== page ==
TOKYO, March 8 (Reuters) - Japan's internal affairs minister
removed a senior bureaucrat from his post and apologised on
Monday for what he said could be a breach of the law after an
inquiry showed the official attended meals with officials of
Nippon Telegraph and Telephone (NTT).
Prime Minister Yoshihide Suga's administration has faced
public criticism after the Shukan Bunshun magazine said internal
affairs officials wined and dined with NTT, as well as Suga's
son, an executive at a company that produces television
programmes for satellite broadcasters.
Yasuhiko Taniwaki, the vice-minister for policy
coordination, was transferred to another section after an
investigation by the internal affairs ministry confirmed he had
attended the dinners, with NTT president Jun Sawada, among
"It's regrettable that something that seriously undermines
trust in public affairs has occurred," said Ryota Takeda, the
minister for internal affairs and communications.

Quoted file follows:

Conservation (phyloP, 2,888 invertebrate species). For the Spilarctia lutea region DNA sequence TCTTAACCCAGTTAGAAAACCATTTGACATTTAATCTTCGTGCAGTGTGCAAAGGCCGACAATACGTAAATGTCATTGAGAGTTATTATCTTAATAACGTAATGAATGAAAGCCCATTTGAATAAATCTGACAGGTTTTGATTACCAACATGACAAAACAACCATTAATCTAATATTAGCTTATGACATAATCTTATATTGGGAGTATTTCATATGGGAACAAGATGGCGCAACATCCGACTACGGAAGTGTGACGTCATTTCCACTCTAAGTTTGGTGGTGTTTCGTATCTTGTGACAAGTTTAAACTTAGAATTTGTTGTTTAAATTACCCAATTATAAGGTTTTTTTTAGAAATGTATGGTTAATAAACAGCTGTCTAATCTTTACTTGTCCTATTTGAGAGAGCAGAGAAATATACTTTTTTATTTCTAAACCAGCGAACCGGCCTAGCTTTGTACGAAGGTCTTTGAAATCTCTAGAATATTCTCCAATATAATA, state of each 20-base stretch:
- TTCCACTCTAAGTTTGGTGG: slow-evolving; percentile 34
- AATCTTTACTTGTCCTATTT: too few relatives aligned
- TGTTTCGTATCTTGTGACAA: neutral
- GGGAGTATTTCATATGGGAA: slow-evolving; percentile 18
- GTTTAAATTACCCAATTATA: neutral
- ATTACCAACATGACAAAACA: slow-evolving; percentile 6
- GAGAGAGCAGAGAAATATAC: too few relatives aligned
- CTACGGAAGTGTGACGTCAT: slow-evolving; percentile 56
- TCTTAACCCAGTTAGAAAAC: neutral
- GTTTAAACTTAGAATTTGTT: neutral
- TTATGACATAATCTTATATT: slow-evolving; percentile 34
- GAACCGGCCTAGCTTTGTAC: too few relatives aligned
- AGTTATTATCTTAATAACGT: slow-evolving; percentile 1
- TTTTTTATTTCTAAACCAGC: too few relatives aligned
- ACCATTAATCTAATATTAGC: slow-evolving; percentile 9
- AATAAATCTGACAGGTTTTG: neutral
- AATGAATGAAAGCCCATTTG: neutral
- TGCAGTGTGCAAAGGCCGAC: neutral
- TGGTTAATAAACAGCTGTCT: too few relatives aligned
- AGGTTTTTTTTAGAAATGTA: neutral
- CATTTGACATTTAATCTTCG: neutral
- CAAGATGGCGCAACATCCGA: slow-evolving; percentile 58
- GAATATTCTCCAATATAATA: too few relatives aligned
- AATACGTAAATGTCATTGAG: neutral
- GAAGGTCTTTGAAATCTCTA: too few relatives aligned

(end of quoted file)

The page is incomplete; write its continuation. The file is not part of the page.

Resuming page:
Japan's National Civil Service Ethics Law forbids government
employees from receiving gifts or entertainment from individuals
or firms that could be seen to curry favour.
However, a Yomiuri daily poll published on Monday showed
support for Suga's administration outstripping the non-support
rate for the first time since December as new coronavirus cases
Support for Suga's administration rose to 48% in the survey
conducted between March 5 and 7, for an increase of nine
percentage points from the previous month's poll.
A spokesman for NTT, which was previously state-owned,
declined to comment on the case, saying only that it was
considering setting up a third-party panel to investigate.
The internal affairs ministry oversees the telecom and
Suga apologised last week after a key government
spokeswoman, who hailed from the internal affairs ministry and
attended the dinners hosted by Suga's son along with other
Lowering cellphone service charges has been a key policy
goal for Suga.
(Reporting by Daniel Leussink and Chang-ran Kim; Editing by